Computer models and simulations in phase equilibria, conformational analysis, and chemical engineering educationPublic Deposited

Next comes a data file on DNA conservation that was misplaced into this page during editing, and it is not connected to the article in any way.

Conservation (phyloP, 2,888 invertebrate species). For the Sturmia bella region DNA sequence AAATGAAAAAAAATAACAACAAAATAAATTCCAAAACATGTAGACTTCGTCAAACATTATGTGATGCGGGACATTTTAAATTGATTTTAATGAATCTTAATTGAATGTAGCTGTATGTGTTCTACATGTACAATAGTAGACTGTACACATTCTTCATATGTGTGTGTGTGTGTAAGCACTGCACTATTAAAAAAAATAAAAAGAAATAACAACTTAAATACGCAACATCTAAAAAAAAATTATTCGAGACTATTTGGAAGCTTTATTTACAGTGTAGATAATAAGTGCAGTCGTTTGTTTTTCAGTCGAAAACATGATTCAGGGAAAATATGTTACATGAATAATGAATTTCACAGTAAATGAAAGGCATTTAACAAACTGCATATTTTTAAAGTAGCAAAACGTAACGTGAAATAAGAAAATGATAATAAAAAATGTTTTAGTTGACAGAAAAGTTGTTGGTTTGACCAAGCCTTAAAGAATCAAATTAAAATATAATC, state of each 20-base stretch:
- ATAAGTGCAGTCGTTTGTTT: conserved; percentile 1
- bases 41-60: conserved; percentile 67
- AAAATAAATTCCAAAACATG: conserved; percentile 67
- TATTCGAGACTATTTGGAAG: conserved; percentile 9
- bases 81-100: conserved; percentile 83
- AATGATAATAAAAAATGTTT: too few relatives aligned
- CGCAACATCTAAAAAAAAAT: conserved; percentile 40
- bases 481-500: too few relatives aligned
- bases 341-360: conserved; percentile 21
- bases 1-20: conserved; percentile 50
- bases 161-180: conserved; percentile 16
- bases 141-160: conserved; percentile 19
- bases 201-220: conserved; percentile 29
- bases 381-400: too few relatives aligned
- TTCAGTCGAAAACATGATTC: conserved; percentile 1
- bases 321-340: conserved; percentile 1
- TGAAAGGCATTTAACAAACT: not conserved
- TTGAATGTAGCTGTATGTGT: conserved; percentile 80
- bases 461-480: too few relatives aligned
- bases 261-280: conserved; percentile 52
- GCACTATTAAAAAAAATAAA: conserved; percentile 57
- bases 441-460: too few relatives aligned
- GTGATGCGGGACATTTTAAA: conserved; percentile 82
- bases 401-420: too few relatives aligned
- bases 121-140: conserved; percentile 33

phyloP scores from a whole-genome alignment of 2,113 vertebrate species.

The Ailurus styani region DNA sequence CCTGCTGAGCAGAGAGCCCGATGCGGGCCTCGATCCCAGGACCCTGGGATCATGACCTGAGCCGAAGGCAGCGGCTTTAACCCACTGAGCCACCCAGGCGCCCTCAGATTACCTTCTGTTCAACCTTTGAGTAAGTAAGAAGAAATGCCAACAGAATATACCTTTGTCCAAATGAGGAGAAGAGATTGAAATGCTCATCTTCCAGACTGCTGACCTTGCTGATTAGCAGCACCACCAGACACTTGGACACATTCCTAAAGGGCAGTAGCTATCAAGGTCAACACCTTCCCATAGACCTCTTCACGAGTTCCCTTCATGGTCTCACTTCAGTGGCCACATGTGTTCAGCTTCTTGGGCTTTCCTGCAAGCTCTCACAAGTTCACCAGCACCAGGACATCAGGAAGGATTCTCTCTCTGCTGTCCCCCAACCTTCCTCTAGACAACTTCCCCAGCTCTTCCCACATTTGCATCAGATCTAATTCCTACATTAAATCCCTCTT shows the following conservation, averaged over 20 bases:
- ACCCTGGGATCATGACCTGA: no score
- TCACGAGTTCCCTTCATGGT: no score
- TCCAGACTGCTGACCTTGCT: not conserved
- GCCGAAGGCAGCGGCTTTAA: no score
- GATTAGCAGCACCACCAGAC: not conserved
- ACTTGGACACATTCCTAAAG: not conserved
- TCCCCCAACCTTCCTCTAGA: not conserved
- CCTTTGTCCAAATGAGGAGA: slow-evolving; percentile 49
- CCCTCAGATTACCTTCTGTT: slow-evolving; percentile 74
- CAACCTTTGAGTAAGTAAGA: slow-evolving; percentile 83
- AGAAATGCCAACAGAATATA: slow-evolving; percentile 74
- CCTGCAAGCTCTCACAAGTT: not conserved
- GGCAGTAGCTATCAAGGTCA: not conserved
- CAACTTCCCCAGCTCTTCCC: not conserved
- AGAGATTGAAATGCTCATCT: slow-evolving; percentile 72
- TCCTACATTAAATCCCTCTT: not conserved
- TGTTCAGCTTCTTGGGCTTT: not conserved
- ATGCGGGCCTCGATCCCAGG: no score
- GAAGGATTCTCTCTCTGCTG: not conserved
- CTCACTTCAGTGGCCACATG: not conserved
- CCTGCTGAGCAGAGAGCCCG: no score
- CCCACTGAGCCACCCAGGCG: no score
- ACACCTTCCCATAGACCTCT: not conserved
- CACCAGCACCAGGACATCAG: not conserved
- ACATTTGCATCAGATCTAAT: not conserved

The prediction of multicomponent adsorption equilibria from pure component data alone has been an active research area for over forty years. The Ideal Adsorbed Solution theory (IAS) has been the standard method of doing so, but contains an embedded assumption of Langmuir mixing. This assumption causes its predictions to be very poor in some cases. I present a method by which an arbitrary mixing model can be specified by the user, resulting in superior predictions to IAS if the mixing model is more reflective of physical reality than the Langmuir model. The framework in which this method is developed can easily be applied to equilibria between any two phases. Molecular squares are an exciting new class of materials that have great potential in catalysis, molecular recognition, and other commercially important applications. We performed molecular dynamics (MD) simulations of molecular squares in solution using the force fields of Sarkisov et al. for the squares and Chalaris et al. for the solvent. The simulations quantitatively predict aspects of the experimental wide-angle X-ray scattering patterns, suggesting that this force field may be useful for future simulations of binding and other applications. Chemical engineering undergraduates tend to lack proficiency in computer programming, numerical methods, and agent-based modelling. A sequence of problems is presented to aid their understanding of these topics in the context of a mass transfer course. The numerical solution of boundary value diffusion problems is demonstrated using MATLAB. Students were introduced to agent-based modelling by a Monte Carlo simulation, also in MATLAB, of cells diffusing into and reproducing within a polymeric tissue engineering scaffold. The code for solving these problems is publicly available at the group website.
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